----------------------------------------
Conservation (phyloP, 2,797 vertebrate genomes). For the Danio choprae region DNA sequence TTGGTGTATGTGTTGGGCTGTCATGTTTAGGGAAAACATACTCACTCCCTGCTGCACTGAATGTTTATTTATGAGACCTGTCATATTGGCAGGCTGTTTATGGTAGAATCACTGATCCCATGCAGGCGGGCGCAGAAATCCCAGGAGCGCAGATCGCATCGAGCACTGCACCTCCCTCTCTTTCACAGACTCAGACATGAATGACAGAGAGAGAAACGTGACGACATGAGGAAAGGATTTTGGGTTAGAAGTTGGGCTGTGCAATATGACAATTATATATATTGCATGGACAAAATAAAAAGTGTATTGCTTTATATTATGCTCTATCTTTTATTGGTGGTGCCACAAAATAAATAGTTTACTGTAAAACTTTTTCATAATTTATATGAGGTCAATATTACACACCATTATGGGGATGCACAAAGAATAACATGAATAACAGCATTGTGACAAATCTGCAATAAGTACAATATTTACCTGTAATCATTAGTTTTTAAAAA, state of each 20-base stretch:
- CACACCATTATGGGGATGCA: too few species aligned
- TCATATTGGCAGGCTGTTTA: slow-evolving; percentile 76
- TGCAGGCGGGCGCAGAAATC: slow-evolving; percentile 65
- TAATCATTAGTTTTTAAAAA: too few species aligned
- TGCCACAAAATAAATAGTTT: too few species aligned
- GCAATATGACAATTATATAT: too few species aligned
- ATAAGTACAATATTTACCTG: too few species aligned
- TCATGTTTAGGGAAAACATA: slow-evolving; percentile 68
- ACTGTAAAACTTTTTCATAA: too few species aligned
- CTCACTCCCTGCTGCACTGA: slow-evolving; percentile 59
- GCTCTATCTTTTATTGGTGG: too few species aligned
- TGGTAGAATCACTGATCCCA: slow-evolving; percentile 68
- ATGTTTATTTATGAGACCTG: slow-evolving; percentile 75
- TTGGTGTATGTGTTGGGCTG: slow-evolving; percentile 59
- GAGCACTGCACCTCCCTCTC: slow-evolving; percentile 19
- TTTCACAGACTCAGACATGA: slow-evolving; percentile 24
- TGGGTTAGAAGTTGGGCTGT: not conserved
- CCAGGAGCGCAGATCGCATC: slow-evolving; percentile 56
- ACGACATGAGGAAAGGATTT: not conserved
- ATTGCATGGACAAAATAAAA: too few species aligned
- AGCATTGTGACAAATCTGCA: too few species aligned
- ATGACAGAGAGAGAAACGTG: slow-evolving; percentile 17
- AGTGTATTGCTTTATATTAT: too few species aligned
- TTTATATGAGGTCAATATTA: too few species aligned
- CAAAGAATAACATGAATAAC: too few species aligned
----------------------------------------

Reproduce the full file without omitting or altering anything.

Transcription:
Conservation (phyloP, 2,797 vertebrate genomes). For the Danio choprae region DNA sequence TTGGTGTATGTGTTGGGCTGTCATGTTTAGGGAAAACATACTCACTCCCTGCTGCACTGAATGTTTATTTATGAGACCTGTCATATTGGCAGGCTGTTTATGGTAGAATCACTGATCCCATGCAGGCGGGCGCAGAAATCCCAGGAGCGCAGATCGCATCGAGCACTGCACCTCCCTCTCTTTCACAGACTCAGACATGAATGACAGAGAGAGAAACGTGACGACATGAGGAAAGGATTTTGGGTTAGAAGTTGGGCTGTGCAATATGACAATTATATATATTGCATGGACAAAATAAAAAGTGTATTGCTTTATATTATGCTCTATCTTTTATTGGTGGTGCCACAAAATAAATAGTTTACTGTAAAACTTTTTCATAATTTATATGAGGTCAATATTACACACCATTATGGGGATGCACAAAGAATAACATGAATAACAGCATTGTGACAAATCTGCAATAAGTACAATATTTACCTGTAATCATTAGTTTTTAAAAA, state of each 20-base stretch:
- CACACCATTATGGGGATGCA: too few species aligned
- TCATATTGGCAGGCTGTTTA: slow-evolving; percentile 76
- TGCAGGCGGGCGCAGAAATC: slow-evolving; percentile 65
- TAATCATTAGTTTTTAAAAA: too few species aligned
- TGCCACAAAATAAATAGTTT: too few species aligned
- GCAATATGACAATTATATAT: too few species aligned
- ATAAGTACAATATTTACCTG: too few species aligned
- TCATGTTTAGGGAAAACATA: slow-evolving; percentile 68
- ACTGTAAAACTTTTTCATAA: too few species aligned
- CTCACTCCCTGCTGCACTGA: slow-evolving; percentile 59
- GCTCTATCTTTTATTGGTGG: too few species aligned
- TGGTAGAATCACTGATCCCA: slow-evolving; percentile 68
- ATGTTTATTTATGAGACCTG: slow-evolving; percentile 75
- TTGGTGTATGTGTTGGGCTG: slow-evolving; percentile 59
- GAGCACTGCACCTCCCTCTC: slow-evolving; percentile 19
- TTTCACAGACTCAGACATGA: slow-evolving; percentile 24
- TGGGTTAGAAGTTGGGCTGT: not conserved
- CCAGGAGCGCAGATCGCATC: slow-evolving; percentile 56
- ACGACATGAGGAAAGGATTT: not conserved
- ATTGCATGGACAAAATAAAA: too few species aligned
- AGCATTGTGACAAATCTGCA: too few species aligned
- ATGACAGAGAGAGAAACGTG: slow-evolving; percentile 17
- AGTGTATTGCTTTATATTAT: too few species aligned
- TTTATATGAGGTCAATATTA: too few species aligned
- CAAAGAATAACATGAATAAC: too few species aligned